Next Story
You are here  » Home   » Health

Coast hospital offers hope after milestone surgeries

By Patrick Beja | Published Fri, April 13th 2018 at 22:16, Updated April 13th 2018 at 22:19 GMT +3
38 years old Catherine Nzina with her baby at Coast Provincial referral Hospital. Doctors at the Hospital say the baby was outside the uterus, leading to premature birth. The baby was 1.5 Kilograms at the time of birth. The hospital is now having specialists to handle serious cases 13th April 2018. [Omondi Onyango/Standard]

In summary

  • Doctors help woman with ectopic pregnancy deliver a baby and perform endoscopic surgery on a man
  • Coast Province General Hospital has two endoscopic machines which cost more than Sh13 million each

For decades, Coast’s largest hospital turned away any patient by its mere mention owing to inefficiency and its rundown status.

But modernisation of Coast Province General Hospital (CPGH) has changed all this and now patients troop there for critical services.

Recently, doctors here performed endoscopic surgery on a man who had swallowed a toothbrush.

David Naziri Charo, 34, who endured pain for five days after swallowing the toothbrush was relived after doctors performed the procedure.

Dr Omar Ramadhan Friday explained that it took him and his team 15 to 20 minutes to remove the toothbrush using the endoscopic machine.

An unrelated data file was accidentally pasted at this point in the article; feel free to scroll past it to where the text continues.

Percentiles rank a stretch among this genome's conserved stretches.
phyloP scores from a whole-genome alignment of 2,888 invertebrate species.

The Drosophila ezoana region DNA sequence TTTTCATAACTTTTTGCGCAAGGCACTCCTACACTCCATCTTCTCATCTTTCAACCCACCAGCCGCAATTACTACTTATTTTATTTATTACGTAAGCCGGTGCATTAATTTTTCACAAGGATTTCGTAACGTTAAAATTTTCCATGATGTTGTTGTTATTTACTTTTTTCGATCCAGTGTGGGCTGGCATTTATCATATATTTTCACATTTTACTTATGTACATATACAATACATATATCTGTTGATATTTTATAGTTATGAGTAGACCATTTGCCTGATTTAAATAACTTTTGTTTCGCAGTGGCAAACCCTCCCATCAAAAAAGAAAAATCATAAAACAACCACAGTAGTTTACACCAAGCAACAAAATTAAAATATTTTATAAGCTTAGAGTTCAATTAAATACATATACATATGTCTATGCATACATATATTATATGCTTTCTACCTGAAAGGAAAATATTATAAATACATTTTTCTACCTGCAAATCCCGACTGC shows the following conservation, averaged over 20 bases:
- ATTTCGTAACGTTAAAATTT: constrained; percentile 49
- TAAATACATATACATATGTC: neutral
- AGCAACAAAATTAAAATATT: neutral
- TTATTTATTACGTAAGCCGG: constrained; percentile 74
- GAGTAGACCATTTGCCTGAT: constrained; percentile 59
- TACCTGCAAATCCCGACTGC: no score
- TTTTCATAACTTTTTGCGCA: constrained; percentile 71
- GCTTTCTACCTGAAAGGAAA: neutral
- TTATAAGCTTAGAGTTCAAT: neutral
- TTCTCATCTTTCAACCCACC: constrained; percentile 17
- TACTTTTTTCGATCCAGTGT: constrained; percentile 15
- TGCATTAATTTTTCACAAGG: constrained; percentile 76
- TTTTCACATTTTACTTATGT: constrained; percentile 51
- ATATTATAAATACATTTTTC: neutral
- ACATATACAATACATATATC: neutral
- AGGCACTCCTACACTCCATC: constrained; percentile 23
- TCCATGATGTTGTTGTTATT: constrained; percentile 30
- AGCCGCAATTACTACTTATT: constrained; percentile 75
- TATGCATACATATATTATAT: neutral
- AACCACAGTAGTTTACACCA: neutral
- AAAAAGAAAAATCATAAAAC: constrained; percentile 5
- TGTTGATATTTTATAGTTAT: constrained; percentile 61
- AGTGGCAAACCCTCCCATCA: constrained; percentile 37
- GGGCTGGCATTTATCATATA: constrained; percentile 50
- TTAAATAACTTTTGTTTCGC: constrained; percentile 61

“We screened the toothbrush using the endoscopic machine. Although it was challenging given that the whole toothbrush was in the stomach, we inserted endoscopic tools and successfully pulled it out. It was complex because of the nature of the object swallowed,” he said.

He said although they have performed a number of endoscopic surgeries, that do not involve opening the body, Charo’s case was unique.

County government chief officer for medical services Khadija Shikelly said the hospital has two endoscopic machines acquired at a cost of more than Sh13 million each.

“This is the only public hospital with endoscopic machines. They have addressed the problem of patients having to seek the services in Nairobi,” Dr Shikelly said.

The doctors also recorded a milestone after helping Catherine Nzina who had an ectopic pregnancy to deliver a baby girl in February through surgery.

An obstetrician gynaecologist at the hospital, Dr Haisa Jin explained that Ms Nzina visited the hospital when the pregnancy was 20 weeks or five months old and had to be admitted because her condition was delicate.

“When she reported here, we examined the uterus and it was empty. We later discovered the baby was implanted outside the uterus and hence we decided to retain the mother for close observation and ensure she received good diet,” Dr Jin said.

But she explained that the baby was not gaining weight and doctors decided to remove it. The baby born weighing 1.5kgs was discharged from the nursery last week at 1.8 kgs and doctors say it is in good condition.

“This is a miracle delivery and we are happy a team here. The mother is in stable condition and the baby is just doing fine,” said Dr Jin. 

Dr Shikelly explained that the hospital has sent doctors for training in open heart surgery and other specialized areas including oncology.

She said the county government is building a hospital in each sub-county to decongest the referral hospital.


Would you like to get published on Standard Media websites? You can now email us breaking news, story ideas, human interest articles or interesting videos on: [email protected]